The Family Tree Problem Solver: Tried-and-True Tactics for Tracing Elusive Ancestors by Marsha Hoffman Rising (Family Tree Books, Rev. 1st ed., 2011, Paperback, 255 pages). TFHC Call no. 929.1072 R494.
“This book is not intended for those who are just beginning their genealogical research…[it] is intended to give each reader new ideas for tackling those knotty problems that have been sitting on the backburner of the research schedule for months or even years.” (Introduction, p. 13).
Rising assumes that we are very familiar with the use of land records, probate records, pre-1850 census records, tax lists, etc. She relies heavily on using collateral lines and cluster research and teaches us how to use those records in that context. In addition to the wonderful ideas presented by Rising, the book includes a Forward and an appendix on how to Find Your Ancestors Online by Sharon DeBartolo Carmack, an appendix on DNA Facts and Myths by Lauren Gamber, a Glossary of Genealogy Terms from the editors of Family Tree Magazine, and 18 pages of blank forms that the author uses in her research. Each chapter is loaded with examples and case studies from her own research to illustrate the techniques she is teaching.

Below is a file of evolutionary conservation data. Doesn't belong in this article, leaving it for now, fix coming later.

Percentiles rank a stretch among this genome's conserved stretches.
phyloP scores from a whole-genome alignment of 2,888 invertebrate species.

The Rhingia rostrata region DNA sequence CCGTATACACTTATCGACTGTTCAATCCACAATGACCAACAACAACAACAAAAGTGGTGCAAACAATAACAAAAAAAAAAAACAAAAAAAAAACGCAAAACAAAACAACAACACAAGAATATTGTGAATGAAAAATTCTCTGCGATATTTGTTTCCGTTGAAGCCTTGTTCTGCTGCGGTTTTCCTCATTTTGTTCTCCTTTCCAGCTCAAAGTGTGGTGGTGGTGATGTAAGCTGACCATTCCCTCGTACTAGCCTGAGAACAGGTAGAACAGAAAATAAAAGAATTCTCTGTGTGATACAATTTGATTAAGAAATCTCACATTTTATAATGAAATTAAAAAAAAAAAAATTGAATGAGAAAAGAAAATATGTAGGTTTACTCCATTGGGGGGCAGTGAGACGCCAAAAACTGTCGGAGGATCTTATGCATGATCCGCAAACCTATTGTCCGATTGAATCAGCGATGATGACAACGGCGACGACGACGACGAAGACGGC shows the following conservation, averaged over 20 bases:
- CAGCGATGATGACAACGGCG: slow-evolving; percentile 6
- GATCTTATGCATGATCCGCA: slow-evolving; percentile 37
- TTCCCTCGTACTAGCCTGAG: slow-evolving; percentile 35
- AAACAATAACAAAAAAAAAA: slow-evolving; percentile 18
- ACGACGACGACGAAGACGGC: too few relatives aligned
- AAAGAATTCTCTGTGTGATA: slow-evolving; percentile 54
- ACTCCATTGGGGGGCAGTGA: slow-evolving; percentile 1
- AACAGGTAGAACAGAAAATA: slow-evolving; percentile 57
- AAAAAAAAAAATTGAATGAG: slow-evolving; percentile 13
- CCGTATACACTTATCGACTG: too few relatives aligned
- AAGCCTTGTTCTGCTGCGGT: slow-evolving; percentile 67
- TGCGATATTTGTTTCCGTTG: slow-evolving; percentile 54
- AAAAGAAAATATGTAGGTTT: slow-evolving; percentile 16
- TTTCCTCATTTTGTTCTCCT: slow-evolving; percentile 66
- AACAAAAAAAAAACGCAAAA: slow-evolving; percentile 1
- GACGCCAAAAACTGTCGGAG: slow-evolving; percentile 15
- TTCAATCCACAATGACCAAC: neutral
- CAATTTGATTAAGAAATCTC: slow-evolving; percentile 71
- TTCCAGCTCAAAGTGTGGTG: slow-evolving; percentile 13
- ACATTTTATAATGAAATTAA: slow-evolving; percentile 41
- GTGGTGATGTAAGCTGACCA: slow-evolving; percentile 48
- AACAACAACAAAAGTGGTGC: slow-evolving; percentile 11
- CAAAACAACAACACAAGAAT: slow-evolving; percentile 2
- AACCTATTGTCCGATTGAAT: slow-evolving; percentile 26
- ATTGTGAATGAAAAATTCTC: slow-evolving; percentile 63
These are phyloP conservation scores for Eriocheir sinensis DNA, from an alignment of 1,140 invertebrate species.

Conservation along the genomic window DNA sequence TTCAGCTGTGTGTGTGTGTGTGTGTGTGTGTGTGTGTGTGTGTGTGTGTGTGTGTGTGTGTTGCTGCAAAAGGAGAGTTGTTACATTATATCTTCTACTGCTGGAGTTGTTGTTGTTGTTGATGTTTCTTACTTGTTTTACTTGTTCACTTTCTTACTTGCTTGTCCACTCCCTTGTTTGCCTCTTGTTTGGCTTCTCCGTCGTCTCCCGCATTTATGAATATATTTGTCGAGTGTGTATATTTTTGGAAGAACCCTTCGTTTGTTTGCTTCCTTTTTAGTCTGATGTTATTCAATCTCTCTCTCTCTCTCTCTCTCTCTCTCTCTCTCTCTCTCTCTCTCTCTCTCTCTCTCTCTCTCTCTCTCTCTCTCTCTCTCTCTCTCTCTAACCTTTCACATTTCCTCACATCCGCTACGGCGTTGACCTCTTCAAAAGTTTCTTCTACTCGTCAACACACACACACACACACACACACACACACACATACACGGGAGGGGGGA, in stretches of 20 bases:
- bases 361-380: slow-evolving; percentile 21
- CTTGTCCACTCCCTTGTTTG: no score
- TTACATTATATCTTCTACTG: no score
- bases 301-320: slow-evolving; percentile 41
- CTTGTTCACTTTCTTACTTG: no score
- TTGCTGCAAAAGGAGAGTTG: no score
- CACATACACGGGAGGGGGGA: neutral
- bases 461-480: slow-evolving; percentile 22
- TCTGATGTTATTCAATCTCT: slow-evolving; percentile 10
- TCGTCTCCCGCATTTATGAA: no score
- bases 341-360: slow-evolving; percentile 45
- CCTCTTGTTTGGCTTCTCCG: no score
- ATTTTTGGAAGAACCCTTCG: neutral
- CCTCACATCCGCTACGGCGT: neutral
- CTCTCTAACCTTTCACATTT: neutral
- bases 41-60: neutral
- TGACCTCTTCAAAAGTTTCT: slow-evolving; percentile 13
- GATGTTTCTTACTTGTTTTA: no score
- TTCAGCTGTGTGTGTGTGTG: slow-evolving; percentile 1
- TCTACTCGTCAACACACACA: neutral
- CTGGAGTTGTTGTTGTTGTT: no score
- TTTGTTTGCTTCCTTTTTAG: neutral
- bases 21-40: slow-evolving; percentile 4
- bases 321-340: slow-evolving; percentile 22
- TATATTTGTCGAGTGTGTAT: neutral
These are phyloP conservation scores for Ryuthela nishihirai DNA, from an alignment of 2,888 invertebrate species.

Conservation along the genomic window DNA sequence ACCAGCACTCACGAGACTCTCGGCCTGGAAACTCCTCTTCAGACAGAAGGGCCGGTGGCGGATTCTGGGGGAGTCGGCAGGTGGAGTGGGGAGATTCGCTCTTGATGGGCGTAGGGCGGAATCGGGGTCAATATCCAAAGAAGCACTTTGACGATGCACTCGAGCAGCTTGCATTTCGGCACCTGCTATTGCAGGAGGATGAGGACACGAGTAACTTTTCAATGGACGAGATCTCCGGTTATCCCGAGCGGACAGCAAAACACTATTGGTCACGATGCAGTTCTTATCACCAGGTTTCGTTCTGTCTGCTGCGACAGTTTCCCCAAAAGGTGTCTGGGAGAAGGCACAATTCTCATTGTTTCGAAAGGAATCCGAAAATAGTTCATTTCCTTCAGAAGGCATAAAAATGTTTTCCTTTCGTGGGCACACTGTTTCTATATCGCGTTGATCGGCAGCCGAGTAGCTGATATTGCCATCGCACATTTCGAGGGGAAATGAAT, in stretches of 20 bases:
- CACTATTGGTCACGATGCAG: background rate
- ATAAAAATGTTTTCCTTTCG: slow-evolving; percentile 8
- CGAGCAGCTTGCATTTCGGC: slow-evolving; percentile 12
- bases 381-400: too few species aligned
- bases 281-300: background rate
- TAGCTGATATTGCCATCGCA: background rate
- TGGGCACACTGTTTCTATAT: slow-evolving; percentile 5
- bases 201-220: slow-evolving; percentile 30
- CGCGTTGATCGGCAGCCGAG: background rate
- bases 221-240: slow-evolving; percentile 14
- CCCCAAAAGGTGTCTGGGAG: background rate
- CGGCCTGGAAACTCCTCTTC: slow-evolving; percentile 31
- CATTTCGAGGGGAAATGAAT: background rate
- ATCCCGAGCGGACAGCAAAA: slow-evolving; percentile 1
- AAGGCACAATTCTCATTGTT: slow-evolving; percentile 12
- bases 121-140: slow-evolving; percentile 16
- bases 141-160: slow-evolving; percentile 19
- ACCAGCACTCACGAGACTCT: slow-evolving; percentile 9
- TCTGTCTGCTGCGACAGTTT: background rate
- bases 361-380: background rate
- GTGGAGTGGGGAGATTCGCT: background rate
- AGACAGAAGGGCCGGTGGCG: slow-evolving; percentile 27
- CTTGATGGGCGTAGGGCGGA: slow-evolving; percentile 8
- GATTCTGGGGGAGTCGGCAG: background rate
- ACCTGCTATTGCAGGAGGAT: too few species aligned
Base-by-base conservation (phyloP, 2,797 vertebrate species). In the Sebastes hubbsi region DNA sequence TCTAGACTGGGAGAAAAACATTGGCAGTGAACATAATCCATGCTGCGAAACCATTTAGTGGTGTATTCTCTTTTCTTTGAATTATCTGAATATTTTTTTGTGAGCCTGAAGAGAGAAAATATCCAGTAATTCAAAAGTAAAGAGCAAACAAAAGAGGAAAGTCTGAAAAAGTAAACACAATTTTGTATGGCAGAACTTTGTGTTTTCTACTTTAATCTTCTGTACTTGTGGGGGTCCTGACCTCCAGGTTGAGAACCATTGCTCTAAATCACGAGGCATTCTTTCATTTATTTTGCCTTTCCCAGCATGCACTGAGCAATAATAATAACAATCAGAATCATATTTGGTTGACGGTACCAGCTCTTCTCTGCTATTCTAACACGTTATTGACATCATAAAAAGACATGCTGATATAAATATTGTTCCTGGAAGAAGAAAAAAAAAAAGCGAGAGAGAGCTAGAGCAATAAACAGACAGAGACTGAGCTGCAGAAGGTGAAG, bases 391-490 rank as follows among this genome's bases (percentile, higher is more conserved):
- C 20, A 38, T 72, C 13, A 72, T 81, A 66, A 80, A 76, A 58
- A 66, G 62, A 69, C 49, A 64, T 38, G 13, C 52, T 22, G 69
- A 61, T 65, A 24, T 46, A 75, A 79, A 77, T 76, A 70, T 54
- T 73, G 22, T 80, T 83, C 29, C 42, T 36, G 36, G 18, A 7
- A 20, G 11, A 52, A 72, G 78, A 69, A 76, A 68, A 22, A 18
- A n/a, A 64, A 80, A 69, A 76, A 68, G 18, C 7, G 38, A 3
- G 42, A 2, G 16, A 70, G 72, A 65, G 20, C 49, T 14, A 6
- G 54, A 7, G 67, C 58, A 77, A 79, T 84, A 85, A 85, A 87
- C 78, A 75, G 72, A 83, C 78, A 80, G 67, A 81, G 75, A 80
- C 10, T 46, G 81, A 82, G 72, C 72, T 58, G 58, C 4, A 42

I am not a beginning researcher, but I am not an advanced researcher either. I have to admit that I did not understand everything that Rising discussed. I did, however, understand enough to put some of her techniques into practice on breaking down some of my brick walls. And for those record types in which I am weak, she recommends several books to help us learn more about them. This is one of those books that I will want to go back to as I encounter new obstacles in my research—an excellent reference book for the experienced genealogist.